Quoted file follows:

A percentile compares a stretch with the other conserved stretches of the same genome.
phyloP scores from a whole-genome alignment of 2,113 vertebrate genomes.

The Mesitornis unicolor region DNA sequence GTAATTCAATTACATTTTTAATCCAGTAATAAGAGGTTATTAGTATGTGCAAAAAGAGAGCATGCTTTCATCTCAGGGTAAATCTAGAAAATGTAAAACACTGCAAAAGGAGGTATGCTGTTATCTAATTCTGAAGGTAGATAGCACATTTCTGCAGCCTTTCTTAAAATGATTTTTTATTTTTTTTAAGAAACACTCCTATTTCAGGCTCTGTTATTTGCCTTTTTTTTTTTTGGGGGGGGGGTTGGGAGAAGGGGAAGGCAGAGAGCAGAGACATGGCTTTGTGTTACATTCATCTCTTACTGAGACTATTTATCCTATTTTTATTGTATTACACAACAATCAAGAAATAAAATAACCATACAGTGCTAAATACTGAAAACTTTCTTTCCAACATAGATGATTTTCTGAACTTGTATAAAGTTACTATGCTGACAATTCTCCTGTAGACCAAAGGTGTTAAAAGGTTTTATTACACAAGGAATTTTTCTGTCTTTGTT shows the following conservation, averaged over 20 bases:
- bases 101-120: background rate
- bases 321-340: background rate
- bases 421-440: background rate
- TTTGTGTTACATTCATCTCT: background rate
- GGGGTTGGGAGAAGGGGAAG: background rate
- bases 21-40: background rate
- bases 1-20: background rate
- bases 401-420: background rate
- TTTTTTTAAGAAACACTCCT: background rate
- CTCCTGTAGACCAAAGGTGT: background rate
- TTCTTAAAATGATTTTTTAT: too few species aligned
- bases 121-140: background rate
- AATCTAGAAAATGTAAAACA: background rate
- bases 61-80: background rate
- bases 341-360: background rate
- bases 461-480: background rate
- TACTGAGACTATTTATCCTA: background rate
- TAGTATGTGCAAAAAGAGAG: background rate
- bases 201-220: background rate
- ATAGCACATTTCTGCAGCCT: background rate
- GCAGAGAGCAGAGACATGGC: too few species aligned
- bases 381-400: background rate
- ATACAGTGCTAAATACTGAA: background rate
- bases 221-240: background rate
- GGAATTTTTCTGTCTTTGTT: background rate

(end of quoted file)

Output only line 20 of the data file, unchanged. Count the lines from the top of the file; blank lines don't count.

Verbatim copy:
- TACTGAGACTATTTATCCTA: background rate